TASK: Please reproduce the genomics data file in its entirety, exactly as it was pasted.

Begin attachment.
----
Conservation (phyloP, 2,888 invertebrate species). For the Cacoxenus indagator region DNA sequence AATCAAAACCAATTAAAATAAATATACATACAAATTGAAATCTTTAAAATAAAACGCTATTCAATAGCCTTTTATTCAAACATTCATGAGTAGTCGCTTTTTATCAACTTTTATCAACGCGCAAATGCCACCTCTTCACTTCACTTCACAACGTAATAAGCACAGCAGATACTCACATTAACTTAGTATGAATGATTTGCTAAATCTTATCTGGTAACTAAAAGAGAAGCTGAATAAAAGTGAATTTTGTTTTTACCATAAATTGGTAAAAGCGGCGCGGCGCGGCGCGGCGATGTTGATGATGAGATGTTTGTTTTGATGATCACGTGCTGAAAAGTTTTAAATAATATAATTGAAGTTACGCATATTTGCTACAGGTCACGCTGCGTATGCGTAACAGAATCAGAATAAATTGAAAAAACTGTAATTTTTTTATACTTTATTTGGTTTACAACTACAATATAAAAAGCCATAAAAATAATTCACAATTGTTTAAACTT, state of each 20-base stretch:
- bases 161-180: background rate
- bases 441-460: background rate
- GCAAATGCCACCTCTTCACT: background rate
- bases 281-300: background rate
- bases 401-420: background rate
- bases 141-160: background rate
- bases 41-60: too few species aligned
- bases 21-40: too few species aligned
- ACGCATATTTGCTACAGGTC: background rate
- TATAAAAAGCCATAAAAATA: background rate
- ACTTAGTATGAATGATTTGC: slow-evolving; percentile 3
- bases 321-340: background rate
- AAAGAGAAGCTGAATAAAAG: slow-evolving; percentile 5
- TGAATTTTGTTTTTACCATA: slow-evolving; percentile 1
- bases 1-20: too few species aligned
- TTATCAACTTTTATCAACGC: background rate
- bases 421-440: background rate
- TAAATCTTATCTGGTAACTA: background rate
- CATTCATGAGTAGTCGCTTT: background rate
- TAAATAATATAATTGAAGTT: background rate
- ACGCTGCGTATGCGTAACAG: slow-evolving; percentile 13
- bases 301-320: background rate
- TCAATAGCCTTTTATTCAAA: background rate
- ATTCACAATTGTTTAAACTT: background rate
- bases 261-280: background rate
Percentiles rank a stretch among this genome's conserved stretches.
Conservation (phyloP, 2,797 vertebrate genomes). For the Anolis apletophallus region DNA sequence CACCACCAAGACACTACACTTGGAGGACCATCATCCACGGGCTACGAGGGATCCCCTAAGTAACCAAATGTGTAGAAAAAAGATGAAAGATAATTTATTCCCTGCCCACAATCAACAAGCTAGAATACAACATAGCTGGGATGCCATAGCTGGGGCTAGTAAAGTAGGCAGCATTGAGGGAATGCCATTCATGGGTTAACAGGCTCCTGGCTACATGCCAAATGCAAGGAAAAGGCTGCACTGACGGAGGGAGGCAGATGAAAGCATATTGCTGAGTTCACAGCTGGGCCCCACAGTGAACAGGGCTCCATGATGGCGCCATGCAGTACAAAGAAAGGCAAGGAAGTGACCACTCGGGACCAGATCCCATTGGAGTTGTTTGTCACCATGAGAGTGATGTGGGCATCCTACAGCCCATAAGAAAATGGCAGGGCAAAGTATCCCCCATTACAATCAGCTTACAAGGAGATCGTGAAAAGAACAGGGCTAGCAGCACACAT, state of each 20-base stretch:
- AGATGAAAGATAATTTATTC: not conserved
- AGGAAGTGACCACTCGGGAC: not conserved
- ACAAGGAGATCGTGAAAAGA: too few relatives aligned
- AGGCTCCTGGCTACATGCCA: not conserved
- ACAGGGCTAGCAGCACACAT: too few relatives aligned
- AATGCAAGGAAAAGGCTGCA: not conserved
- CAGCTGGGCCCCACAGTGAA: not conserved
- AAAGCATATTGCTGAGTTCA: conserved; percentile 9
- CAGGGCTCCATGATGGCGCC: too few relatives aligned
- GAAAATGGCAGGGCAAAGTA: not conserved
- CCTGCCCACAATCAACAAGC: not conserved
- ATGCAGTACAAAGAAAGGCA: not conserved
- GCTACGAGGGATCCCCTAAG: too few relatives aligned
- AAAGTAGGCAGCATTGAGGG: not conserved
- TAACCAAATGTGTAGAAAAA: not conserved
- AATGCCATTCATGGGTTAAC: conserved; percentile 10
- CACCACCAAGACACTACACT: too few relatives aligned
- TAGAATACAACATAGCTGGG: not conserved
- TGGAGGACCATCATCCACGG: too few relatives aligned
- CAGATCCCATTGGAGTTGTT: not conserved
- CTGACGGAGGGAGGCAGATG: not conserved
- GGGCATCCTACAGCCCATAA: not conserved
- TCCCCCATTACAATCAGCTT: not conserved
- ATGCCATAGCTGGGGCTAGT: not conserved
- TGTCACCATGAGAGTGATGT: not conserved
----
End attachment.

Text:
Conservation (phyloP, 2,888 invertebrate species). For the Cacoxenus indagator region DNA sequence AATCAAAACCAATTAAAATAAATATACATACAAATTGAAATCTTTAAAATAAAACGCTATTCAATAGCCTTTTATTCAAACATTCATGAGTAGTCGCTTTTTATCAACTTTTATCAACGCGCAAATGCCACCTCTTCACTTCACTTCACAACGTAATAAGCACAGCAGATACTCACATTAACTTAGTATGAATGATTTGCTAAATCTTATCTGGTAACTAAAAGAGAAGCTGAATAAAAGTGAATTTTGTTTTTACCATAAATTGGTAAAAGCGGCGCGGCGCGGCGCGGCGATGTTGATGATGAGATGTTTGTTTTGATGATCACGTGCTGAAAAGTTTTAAATAATATAATTGAAGTTACGCATATTTGCTACAGGTCACGCTGCGTATGCGTAACAGAATCAGAATAAATTGAAAAAACTGTAATTTTTTTATACTTTATTTGGTTTACAACTACAATATAAAAAGCCATAAAAATAATTCACAATTGTTTAAACTT, state of each 20-base stretch:
- bases 161-180: background rate
- bases 441-460: background rate
- GCAAATGCCACCTCTTCACT: background rate
- bases 281-300: background rate
- bases 401-420: background rate
- bases 141-160: background rate
- bases 41-60: too few species aligned
- bases 21-40: too few species aligned
- ACGCATATTTGCTACAGGTC: background rate
- TATAAAAAGCCATAAAAATA: background rate
- ACTTAGTATGAATGATTTGC: slow-evolving; percentile 3
- bases 321-340: background rate
- AAAGAGAAGCTGAATAAAAG: slow-evolving; percentile 5
- TGAATTTTGTTTTTACCATA: slow-evolving; percentile 1
- bases 1-20: too few species aligned
- TTATCAACTTTTATCAACGC: background rate
- bases 421-440: background rate
- TAAATCTTATCTGGTAACTA: background rate
- CATTCATGAGTAGTCGCTTT: background rate
- TAAATAATATAATTGAAGTT: background rate
- ACGCTGCGTATGCGTAACAG: slow-evolving; percentile 13
- bases 301-320: background rate
- TCAATAGCCTTTTATTCAAA: background rate
- ATTCACAATTGTTTAAACTT: background rate
- bases 261-280: background rate
Percentiles rank a stretch among this genome's conserved stretches.
Conservation (phyloP, 2,797 vertebrate genomes). For the Anolis apletophallus region DNA sequence CACCACCAAGACACTACACTTGGAGGACCATCATCCACGGGCTACGAGGGATCCCCTAAGTAACCAAATGTGTAGAAAAAAGATGAAAGATAATTTATTCCCTGCCCACAATCAACAAGCTAGAATACAACATAGCTGGGATGCCATAGCTGGGGCTAGTAAAGTAGGCAGCATTGAGGGAATGCCATTCATGGGTTAACAGGCTCCTGGCTACATGCCAAATGCAAGGAAAAGGCTGCACTGACGGAGGGAGGCAGATGAAAGCATATTGCTGAGTTCACAGCTGGGCCCCACAGTGAACAGGGCTCCATGATGGCGCCATGCAGTACAAAGAAAGGCAAGGAAGTGACCACTCGGGACCAGATCCCATTGGAGTTGTTTGTCACCATGAGAGTGATGTGGGCATCCTACAGCCCATAAGAAAATGGCAGGGCAAAGTATCCCCCATTACAATCAGCTTACAAGGAGATCGTGAAAAGAACAGGGCTAGCAGCACACAT, state of each 20-base stretch:
- AGATGAAAGATAATTTATTC: not conserved
- AGGAAGTGACCACTCGGGAC: not conserved
- ACAAGGAGATCGTGAAAAGA: too few relatives aligned
- AGGCTCCTGGCTACATGCCA: not conserved
- ACAGGGCTAGCAGCACACAT: too few relatives aligned
- AATGCAAGGAAAAGGCTGCA: not conserved
- CAGCTGGGCCCCACAGTGAA: not conserved
- AAAGCATATTGCTGAGTTCA: conserved; percentile 9
- CAGGGCTCCATGATGGCGCC: too few relatives aligned
- GAAAATGGCAGGGCAAAGTA: not conserved
- CCTGCCCACAATCAACAAGC: not conserved
- ATGCAGTACAAAGAAAGGCA: not conserved
- GCTACGAGGGATCCCCTAAG: too few relatives aligned
- AAAGTAGGCAGCATTGAGGG: not conserved
- TAACCAAATGTGTAGAAAAA: not conserved
- AATGCCATTCATGGGTTAAC: conserved; percentile 10
- CACCACCAAGACACTACACT: too few relatives aligned
- TAGAATACAACATAGCTGGG: not conserved
- TGGAGGACCATCATCCACGG: too few relatives aligned
- CAGATCCCATTGGAGTTGTT: not conserved
- CTGACGGAGGGAGGCAGATG: not conserved
- GGGCATCCTACAGCCCATAA: not conserved
- TCCCCCATTACAATCAGCTT: not conserved
- ATGCCATAGCTGGGGCTAGT: not conserved
- TGTCACCATGAGAGTGATGT: not conserved